You can go weeks feeling on top of the world and loving the life you worked so hard to get, but some days those thoughts and physical feelings can come back and come back with a vengeance. It’s in those moments though, that you really have to put all of those skills that were drilled into your head into use. It’s a struggle, because now you have insight. You know you can kick those thoughts’ ass, you know you can hold off on engaging in whatever behavior it is your head is telling you to do, and you know all of the things that you could lose by letting yourself get engulfed in those thoughts and actions for even just a day. Because I think we all know that a lot of the time, that one day is all it takes to flip that switch and you’re plummeting backwards.

But unlike the days you were in treatment, there’s not that team of people right there to catch you before you smash into the ground. So it’s all you, and you know you can do it if you choose to. It’s those choices that can either make or break you. It all comes down to choice. There’s this internal battle you enter into with your old self and the new, more insightful self. So what are you going to do? The guilt of fucking up and having to explain to either your doctor or your therapist as to why the scale says you lost weight when you go in for your next appointment or session can be overwhelming enough. To be honest, that has been something that has kept me on my toes a lot over the past year. Having to come up with some lie that seems like a legit excuse isn’t really worth it, because if your therapist is good at their job, they’ll dissect the shit out of what you just told them until they reveal the truth behind the fact you lost weight again.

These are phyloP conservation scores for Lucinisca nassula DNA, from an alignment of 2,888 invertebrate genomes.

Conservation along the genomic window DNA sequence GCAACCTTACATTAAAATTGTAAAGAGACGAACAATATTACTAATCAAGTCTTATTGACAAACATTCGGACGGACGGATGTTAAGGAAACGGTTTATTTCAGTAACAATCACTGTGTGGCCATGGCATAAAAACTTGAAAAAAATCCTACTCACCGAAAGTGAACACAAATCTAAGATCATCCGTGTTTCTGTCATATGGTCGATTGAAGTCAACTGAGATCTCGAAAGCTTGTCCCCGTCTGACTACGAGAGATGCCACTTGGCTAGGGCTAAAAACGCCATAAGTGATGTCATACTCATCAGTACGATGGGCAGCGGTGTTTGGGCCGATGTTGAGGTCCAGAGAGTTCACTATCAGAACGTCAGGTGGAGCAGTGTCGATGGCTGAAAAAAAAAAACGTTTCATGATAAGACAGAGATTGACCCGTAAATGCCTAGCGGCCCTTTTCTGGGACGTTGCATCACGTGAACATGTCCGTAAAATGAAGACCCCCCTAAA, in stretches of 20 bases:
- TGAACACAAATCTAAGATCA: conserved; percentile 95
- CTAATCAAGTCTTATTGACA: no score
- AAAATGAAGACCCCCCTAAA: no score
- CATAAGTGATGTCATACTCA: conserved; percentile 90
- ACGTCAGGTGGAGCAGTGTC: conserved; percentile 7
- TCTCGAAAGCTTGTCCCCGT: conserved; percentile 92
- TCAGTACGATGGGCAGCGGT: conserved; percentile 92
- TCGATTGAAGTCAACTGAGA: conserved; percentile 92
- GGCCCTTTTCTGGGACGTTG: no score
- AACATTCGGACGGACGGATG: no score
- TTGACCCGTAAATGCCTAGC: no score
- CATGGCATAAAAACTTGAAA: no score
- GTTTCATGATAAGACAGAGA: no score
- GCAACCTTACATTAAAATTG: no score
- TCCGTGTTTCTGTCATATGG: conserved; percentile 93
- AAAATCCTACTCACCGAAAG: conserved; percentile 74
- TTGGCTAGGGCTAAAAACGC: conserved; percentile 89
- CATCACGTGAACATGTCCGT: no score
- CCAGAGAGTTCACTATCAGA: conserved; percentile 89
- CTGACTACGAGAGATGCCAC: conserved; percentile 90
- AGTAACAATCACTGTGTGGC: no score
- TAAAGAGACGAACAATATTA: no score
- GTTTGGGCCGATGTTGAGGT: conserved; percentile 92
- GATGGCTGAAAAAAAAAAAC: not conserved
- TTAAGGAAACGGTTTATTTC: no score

But I guess I should probably end this post on a positive note, eh? I mean shit if I stopped right there we’d all be fucking depressed and not want to continue trying our best to live a life of recovery. So here it goes, that silver lining moment we all love:

Some days of recovery suck. I mean really fucking suck. But it’s only a day, or a moment or a thought. It doesn’t have to become the catalyst that slides you backwards. If you’ve made it this far to where you can say you’re in recovery, well dammit you can make it past the shitty days too. Without trying to sound like one of those cheesy motivational posters that are scattered all over the place, you’ve already proven to yourself that you can do this. So when you really feel like recovery is a joke and you can no longer keep it up, remember the way you fucking rallied to get to where you are now, even if in that moment it feels like you didn’t make as much progress as everyone around you is telling you’ve made. It’s always hard to see the progress you made for yourself, but you did it yourself. So keep calm and stay strong.

Free Write- Poetry

Sometimes I feel like a grenade.

My trigger has been pulled,

and I know the explosion is coming.

When will it come? When will I explode

into millions of tiny pieces, hitting everything around me

with fragments of the shell I was.

The built up pressure continues rising inside me

after the pin is yanked.

Who is holding this weapon in their hand,

knowing all too well the damage it will cause others?